In light of the outstanding state of the law regarding trade or business deductions, which is primarily driven from Lender Management and prior Supreme Court opinions, a family office should generally create a market-like fund structure similar to that which has been accepted by the tax court.Thus, a family should form a manager entity and one or more fund entities that look like funds in the marketplace. Families frequently use entities to hold the investment in an FO Fund on behalf of investors (such as to segregate assets by family branch or generation). The features of these structures should reflect the following to remain consistent with Lender and meet trade or business criteria:

1.     Ensure that the Manager is properly compensated for its services. Ideally, the fee and carry are developed in light of the assets being managed and types of investment services performed (e.g., active trading vs. monitoring) by a third-party professional.

2.     Maintain adequate variation in ownership between the FO Manager and the FO Fund. We do not know how much is enough, but we strongly recommend maximizing the variance between these two entities. This issue was addressed in both Lender and in the subsequent Hellmann’s case (another family office tax court case, which was settled out of court).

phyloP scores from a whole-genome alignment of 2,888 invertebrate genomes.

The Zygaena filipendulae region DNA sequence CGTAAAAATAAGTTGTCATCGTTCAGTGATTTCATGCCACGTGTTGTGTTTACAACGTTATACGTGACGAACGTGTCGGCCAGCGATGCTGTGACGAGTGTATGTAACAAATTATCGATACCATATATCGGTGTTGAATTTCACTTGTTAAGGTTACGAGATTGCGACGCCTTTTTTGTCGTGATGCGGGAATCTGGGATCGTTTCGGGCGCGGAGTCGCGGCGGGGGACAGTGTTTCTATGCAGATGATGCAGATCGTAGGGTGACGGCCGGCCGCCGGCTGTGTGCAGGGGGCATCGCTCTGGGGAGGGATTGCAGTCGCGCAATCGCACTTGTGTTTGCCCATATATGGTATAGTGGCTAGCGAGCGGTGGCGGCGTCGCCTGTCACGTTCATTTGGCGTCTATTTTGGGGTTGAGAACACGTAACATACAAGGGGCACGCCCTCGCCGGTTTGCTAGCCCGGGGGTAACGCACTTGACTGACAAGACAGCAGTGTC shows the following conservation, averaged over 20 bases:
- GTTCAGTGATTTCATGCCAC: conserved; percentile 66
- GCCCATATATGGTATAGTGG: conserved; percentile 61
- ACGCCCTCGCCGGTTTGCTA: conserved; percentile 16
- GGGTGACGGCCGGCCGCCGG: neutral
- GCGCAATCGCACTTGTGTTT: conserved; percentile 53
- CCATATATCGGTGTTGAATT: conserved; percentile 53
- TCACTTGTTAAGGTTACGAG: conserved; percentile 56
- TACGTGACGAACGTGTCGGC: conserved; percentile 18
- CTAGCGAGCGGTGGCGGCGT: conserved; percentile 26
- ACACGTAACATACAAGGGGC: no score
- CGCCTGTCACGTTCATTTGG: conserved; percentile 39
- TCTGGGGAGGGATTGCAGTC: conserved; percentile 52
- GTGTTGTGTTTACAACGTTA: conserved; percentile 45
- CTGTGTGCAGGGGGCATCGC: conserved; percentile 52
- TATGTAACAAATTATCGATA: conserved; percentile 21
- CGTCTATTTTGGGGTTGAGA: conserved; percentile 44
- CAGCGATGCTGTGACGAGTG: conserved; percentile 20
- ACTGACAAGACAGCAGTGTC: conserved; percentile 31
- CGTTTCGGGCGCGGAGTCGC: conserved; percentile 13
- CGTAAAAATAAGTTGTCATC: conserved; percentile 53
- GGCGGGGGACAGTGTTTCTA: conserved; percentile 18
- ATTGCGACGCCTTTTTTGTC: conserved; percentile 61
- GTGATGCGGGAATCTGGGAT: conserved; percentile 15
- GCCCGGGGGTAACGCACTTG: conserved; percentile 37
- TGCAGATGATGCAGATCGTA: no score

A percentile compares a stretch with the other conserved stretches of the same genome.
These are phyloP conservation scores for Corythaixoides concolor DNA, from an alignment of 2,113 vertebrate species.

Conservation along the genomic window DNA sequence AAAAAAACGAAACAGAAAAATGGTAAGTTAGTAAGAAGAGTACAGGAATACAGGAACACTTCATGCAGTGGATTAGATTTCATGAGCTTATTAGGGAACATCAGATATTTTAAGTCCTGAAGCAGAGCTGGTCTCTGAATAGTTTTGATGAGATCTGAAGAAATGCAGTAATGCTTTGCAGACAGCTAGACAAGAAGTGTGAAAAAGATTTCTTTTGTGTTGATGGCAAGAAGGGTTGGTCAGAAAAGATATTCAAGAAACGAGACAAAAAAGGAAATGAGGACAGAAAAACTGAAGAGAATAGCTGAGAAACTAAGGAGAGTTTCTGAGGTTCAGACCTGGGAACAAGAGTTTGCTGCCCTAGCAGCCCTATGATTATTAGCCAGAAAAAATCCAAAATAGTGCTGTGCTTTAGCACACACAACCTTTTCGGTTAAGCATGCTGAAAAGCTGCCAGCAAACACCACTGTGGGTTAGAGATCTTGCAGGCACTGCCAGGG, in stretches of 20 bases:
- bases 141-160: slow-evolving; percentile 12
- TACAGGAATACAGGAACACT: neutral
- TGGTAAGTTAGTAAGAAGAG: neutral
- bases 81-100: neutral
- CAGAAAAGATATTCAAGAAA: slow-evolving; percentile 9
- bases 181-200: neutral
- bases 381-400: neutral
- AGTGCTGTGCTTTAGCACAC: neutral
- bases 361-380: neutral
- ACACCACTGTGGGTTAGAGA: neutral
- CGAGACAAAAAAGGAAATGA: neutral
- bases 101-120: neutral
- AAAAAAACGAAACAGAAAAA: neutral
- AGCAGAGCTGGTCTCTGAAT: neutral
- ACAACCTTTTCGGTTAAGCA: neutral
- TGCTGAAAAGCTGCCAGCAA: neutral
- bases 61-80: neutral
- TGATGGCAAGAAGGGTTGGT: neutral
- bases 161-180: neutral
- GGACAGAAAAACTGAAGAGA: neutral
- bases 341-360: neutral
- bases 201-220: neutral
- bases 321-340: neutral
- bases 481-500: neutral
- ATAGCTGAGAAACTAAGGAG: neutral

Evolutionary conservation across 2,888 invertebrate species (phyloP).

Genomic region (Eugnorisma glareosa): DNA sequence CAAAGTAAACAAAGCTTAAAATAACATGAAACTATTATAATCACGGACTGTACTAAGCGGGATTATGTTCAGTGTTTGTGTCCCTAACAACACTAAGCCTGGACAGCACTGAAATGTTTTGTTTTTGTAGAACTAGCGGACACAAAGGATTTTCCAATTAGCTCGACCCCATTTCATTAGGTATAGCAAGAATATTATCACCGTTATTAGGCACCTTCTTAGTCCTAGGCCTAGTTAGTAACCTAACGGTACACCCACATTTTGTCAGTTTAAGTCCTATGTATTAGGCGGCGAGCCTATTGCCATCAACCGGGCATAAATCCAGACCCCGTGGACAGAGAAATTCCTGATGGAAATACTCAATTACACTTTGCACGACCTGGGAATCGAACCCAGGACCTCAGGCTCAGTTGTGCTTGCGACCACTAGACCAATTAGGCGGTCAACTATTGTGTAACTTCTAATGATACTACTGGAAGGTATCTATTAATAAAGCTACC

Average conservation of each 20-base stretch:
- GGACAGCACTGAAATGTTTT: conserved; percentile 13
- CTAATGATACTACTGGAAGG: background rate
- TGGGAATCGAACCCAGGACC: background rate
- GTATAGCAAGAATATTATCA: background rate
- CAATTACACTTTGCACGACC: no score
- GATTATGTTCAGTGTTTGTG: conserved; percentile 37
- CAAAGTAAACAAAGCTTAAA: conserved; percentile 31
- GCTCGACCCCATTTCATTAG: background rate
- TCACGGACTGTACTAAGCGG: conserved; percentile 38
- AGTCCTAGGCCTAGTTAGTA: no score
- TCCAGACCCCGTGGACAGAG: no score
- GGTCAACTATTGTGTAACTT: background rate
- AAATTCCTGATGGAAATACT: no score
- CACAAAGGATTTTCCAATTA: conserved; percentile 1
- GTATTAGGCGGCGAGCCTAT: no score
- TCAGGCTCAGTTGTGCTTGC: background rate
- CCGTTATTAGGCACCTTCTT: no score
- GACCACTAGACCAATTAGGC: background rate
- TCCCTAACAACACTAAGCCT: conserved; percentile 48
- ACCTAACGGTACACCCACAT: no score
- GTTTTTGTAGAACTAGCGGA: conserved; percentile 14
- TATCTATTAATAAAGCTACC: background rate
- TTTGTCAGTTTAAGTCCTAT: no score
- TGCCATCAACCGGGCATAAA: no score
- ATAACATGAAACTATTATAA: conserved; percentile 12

3.     Actively engage in investing activities, generally mimicking the activities of fund managers and investment advisers. A family should hire investment professionals, subscribe to investment services and attend investment conferences. The company should develop business practices and operate like a business.

4.     Treat family investors as investors. Investment companies communicate with their investors and offer a variety of services, such as personalized financial planning, tax and bookkeeping services, and administrative support. A family office that expects to be treated as a trade or business copies these behaviors to ensure trade or business treatment.

5.     Have many owners. A family office is a smaller version of a fund of funds and should look like these businesses. Also, the more owners, the less it will be construed as the manager managing its own money. Accordingly, a family office should seek to have as many different investors (and as many different taxpayers) as possible.

6.     If the fact pattern for the previous factors is not very strong (e.g., the owners of the manager have only modest variation), we recommend that the FO Manager be formed as a C corporation. The underlying trade or business presumption may permit deductibility where deductibility would be barred for an owner of the same entity structured as a partnership.

A family office is a business — and a large one by asset value. To achieve the benefits of a family office, a family should do its best to treat the investment activities as a business. Over the course of a generation or two, family offices will tend to become more formal and institutional, but they will also act as a business in every respect. Assuming the family develops its internal talent properlyband encourages the right values, the shift toward business-like practices ultimately leads to good outcomes for multiple generations of family members.

David S. Rosen, Esq., oversees tax planning for many of the wealthiest families in the United States. He is the primary author of the Family Offices Portfolio on Bloomberg’s Tax Management Portfolios program. Many of the concepts discussed in this article are addressed further in that text.










Audio Sound Duration: 

Other Related Articles